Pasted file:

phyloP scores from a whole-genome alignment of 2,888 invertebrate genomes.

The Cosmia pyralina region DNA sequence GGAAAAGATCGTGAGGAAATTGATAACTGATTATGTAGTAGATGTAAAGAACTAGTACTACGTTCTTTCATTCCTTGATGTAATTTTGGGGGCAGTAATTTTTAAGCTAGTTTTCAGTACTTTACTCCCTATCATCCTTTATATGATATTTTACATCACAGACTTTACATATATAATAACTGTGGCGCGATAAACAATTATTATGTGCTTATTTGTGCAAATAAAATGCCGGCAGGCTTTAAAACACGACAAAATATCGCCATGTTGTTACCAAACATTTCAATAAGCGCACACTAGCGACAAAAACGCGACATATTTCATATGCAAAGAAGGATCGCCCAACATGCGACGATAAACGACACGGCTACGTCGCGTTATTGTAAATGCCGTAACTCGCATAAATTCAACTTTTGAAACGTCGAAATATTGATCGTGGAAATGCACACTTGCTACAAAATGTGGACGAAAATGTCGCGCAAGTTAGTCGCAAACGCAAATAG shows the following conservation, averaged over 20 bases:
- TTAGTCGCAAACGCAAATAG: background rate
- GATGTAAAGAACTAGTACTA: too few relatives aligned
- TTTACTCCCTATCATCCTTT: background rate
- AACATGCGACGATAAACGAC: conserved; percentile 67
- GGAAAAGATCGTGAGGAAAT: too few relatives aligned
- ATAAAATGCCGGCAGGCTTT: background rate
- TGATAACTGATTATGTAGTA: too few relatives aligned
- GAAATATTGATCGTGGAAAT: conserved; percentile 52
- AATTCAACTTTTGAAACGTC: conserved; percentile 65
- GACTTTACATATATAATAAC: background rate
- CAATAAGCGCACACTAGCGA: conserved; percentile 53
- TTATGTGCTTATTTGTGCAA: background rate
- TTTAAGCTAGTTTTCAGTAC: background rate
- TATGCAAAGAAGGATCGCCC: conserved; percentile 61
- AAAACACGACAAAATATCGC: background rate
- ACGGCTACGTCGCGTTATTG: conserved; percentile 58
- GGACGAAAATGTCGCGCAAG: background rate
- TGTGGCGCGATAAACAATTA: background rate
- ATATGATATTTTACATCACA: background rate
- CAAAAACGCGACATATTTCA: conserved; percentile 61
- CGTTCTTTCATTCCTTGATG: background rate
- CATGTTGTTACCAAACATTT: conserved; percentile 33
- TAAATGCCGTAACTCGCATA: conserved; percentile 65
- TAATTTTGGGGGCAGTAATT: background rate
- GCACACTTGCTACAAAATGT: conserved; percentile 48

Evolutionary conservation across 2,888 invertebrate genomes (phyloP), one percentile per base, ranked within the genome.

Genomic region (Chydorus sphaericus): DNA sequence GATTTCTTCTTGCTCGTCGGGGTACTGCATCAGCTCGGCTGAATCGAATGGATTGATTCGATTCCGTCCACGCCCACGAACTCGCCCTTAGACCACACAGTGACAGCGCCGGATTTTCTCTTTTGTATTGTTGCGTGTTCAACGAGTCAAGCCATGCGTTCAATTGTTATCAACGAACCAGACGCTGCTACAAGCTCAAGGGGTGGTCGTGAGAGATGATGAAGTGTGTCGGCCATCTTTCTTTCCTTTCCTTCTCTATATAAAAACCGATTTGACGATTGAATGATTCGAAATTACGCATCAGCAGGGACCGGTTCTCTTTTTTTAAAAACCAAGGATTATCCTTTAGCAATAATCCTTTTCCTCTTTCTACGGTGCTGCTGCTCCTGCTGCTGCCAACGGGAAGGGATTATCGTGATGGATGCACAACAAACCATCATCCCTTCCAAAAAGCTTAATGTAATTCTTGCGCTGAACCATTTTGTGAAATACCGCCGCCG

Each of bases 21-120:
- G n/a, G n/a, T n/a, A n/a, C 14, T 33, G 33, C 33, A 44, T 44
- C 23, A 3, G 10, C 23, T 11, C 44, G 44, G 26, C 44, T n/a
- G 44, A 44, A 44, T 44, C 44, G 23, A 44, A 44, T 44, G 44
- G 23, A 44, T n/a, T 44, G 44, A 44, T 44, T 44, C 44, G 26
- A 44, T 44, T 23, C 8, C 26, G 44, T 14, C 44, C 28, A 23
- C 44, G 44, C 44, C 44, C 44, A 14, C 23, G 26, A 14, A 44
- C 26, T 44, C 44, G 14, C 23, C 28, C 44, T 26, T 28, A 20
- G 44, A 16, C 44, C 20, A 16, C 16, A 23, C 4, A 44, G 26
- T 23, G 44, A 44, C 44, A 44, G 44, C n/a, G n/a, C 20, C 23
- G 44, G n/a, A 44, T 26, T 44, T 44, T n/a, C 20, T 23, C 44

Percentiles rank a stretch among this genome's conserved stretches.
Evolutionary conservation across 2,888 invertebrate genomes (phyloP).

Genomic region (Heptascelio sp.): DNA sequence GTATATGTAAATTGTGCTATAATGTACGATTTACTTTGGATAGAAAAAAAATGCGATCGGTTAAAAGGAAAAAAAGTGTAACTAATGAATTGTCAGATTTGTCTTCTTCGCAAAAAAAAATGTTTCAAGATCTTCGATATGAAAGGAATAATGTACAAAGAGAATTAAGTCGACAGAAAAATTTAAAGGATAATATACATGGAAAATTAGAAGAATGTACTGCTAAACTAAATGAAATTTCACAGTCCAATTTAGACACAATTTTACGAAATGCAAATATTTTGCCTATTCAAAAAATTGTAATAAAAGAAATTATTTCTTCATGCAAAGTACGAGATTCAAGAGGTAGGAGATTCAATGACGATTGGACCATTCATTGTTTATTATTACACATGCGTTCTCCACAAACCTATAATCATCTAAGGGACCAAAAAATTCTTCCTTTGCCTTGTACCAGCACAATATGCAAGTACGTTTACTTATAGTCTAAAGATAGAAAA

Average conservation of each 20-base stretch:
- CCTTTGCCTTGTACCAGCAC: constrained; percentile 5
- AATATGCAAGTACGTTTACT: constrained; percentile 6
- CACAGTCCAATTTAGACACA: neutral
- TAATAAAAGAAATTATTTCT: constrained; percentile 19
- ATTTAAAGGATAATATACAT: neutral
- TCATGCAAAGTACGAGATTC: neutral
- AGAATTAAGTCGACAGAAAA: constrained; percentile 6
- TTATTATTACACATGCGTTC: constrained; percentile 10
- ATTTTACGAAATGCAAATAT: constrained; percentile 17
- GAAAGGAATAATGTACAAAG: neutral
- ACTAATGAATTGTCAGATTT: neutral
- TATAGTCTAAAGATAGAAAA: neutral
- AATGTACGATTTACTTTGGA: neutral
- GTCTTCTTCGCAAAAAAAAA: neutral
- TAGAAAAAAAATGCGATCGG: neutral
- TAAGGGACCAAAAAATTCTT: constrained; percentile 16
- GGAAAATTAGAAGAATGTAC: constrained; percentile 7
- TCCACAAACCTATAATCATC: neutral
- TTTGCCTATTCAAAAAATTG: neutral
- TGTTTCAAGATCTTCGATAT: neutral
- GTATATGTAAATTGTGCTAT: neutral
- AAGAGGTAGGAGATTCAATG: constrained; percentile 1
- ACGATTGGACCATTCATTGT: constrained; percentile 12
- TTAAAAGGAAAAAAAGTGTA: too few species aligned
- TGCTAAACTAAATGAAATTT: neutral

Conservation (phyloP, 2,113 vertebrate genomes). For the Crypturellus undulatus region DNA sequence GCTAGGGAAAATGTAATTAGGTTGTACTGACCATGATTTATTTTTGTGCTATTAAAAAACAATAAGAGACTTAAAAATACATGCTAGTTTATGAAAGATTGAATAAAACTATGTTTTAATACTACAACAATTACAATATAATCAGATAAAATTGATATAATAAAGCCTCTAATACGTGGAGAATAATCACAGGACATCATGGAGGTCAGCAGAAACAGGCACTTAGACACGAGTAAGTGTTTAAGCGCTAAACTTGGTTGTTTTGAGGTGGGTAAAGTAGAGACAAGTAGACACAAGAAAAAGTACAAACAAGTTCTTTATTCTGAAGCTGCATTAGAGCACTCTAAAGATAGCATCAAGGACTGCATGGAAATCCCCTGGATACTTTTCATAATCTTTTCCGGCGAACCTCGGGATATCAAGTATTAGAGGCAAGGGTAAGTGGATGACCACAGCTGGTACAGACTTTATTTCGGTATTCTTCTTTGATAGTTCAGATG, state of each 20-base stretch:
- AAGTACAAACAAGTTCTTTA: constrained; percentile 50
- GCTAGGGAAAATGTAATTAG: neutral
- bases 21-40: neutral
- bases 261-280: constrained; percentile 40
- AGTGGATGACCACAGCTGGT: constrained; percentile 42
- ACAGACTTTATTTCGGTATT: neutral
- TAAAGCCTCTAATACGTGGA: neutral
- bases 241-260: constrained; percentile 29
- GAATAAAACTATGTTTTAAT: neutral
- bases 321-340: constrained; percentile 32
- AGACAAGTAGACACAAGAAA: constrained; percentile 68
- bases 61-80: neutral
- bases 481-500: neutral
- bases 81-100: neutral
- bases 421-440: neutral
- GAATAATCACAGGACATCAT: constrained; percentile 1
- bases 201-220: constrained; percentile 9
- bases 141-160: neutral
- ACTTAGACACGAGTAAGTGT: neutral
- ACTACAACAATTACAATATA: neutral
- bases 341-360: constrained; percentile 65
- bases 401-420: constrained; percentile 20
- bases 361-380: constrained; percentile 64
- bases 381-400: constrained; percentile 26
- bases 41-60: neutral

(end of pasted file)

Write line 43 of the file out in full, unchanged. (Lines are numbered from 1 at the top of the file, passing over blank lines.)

Genomic region (Heptascelio sp.): DNA sequence GTATATGTAAATTGTGCTATAATGTACGATTTACTTTGGATAGAAAAAAAATGCGATCGGTTAAAAGGAAAAAAAGTGTAACTAATGAATTGTCAGATTTGTCTTCTTCGCAAAAAAAAATGTTTCAAGATCTTCGATATGAAAGGAATAATGTACAAAGAGAATTAAGTCGACAGAAAAATTTAAAGGATAATATACATGGAAAATTAGAAGAATGTACTGCTAAACTAAATGAAATTTCACAGTCCAATTTAGACACAATTTTACGAAATGCAAATATTTTGCCTATTCAAAAAATTGTAATAAAAGAAATTATTTCTTCATGCAAAGTACGAGATTCAAGAGGTAGGAGATTCAATGACGATTGGACCATTCATTGTTTATTATTACACATGCGTTCTCCACAAACCTATAATCATCTAAGGGACCAAAAAATTCTTCCTTTGCCTTGTACCAGCACAATATGCAAGTACGTTTACTTATAGTCTAAAGATAGAAAA